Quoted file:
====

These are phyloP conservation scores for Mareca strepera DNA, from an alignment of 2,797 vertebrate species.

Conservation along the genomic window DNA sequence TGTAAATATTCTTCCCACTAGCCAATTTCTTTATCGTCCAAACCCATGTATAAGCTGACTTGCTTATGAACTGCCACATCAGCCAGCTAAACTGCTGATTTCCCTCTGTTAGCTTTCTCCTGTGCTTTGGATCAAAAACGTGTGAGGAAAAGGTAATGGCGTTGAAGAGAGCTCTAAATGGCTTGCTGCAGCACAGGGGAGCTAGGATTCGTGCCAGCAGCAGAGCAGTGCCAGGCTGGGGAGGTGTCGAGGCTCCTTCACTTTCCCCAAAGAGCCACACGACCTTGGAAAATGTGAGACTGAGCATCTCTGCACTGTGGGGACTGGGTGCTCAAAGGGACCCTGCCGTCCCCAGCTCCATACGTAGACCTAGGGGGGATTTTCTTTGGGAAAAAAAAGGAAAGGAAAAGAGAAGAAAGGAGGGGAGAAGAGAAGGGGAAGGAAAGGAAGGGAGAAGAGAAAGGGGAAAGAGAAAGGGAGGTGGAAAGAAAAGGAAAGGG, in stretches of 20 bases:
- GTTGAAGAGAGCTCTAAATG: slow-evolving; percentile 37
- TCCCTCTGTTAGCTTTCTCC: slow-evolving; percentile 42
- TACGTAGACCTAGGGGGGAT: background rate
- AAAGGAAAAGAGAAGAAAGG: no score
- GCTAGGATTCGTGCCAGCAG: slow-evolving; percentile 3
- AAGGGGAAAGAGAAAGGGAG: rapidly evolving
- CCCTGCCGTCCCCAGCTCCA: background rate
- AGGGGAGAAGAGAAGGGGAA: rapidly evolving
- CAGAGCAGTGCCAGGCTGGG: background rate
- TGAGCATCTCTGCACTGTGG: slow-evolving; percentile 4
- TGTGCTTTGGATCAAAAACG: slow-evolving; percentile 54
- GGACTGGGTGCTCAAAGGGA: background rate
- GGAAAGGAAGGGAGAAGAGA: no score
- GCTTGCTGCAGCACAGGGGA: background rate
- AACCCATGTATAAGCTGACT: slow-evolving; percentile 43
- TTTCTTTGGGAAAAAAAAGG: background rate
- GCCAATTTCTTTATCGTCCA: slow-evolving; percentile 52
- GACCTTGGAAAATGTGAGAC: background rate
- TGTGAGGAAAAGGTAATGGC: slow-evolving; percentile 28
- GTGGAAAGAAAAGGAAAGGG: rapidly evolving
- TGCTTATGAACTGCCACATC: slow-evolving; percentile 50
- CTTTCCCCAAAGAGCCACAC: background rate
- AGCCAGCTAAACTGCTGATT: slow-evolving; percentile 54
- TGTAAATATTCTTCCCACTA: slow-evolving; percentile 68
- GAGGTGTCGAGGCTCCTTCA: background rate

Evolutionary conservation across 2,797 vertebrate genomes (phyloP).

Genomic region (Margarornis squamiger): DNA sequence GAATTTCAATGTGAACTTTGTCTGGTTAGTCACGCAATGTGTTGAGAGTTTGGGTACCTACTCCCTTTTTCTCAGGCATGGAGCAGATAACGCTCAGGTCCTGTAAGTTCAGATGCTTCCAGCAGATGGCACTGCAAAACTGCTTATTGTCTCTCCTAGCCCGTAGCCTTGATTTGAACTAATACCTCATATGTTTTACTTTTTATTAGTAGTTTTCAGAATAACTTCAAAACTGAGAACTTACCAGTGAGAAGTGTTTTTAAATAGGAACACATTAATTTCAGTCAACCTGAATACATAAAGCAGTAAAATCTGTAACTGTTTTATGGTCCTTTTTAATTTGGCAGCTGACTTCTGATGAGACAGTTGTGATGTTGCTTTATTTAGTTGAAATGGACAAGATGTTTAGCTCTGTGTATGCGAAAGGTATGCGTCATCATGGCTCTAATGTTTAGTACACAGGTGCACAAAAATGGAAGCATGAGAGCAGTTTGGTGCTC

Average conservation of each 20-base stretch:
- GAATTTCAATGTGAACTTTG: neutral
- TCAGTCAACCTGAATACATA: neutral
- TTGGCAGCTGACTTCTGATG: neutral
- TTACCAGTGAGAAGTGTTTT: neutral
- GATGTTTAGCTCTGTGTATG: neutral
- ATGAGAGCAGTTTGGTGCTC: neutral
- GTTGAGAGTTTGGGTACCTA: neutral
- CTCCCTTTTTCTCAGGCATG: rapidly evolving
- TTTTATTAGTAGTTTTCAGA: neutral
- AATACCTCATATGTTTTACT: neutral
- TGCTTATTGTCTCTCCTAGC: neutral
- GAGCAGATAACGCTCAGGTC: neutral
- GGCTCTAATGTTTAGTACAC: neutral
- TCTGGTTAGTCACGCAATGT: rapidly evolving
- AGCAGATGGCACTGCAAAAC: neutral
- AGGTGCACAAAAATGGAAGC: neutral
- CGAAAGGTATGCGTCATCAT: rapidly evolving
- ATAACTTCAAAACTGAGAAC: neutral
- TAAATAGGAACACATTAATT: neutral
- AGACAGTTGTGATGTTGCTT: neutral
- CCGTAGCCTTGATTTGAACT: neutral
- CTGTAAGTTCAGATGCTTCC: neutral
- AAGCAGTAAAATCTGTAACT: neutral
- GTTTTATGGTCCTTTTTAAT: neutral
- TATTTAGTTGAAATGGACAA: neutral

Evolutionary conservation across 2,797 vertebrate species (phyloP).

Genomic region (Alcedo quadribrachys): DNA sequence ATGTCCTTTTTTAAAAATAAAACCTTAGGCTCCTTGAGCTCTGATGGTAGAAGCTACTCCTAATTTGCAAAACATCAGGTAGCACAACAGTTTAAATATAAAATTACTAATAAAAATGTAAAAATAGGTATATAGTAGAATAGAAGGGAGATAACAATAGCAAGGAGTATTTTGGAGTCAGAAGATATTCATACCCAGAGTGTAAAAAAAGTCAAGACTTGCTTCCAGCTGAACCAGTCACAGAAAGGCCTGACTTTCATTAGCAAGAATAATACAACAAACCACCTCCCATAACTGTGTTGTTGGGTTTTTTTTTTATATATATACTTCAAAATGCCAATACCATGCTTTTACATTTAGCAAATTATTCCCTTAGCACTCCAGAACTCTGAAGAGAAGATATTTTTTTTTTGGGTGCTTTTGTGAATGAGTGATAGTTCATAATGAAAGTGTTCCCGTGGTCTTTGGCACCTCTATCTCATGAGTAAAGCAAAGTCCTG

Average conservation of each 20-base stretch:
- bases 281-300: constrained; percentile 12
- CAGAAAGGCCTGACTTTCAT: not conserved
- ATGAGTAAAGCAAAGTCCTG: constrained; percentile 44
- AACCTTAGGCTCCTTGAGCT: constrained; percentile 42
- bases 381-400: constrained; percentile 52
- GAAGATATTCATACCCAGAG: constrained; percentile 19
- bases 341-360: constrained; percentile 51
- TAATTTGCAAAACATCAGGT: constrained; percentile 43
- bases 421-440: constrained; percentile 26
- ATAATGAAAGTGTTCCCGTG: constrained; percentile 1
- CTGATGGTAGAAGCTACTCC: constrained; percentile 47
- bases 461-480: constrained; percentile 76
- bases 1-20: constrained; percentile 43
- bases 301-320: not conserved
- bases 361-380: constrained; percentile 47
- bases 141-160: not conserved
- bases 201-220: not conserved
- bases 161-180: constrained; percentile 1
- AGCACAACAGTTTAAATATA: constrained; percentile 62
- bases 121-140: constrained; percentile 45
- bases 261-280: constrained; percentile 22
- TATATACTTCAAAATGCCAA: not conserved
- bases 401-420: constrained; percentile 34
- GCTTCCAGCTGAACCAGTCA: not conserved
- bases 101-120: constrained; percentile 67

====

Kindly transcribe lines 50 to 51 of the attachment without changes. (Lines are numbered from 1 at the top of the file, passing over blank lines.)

- AGACAGTTGTGATGTTGCTT: neutral
- CCGTAGCCTTGATTTGAACT: neutral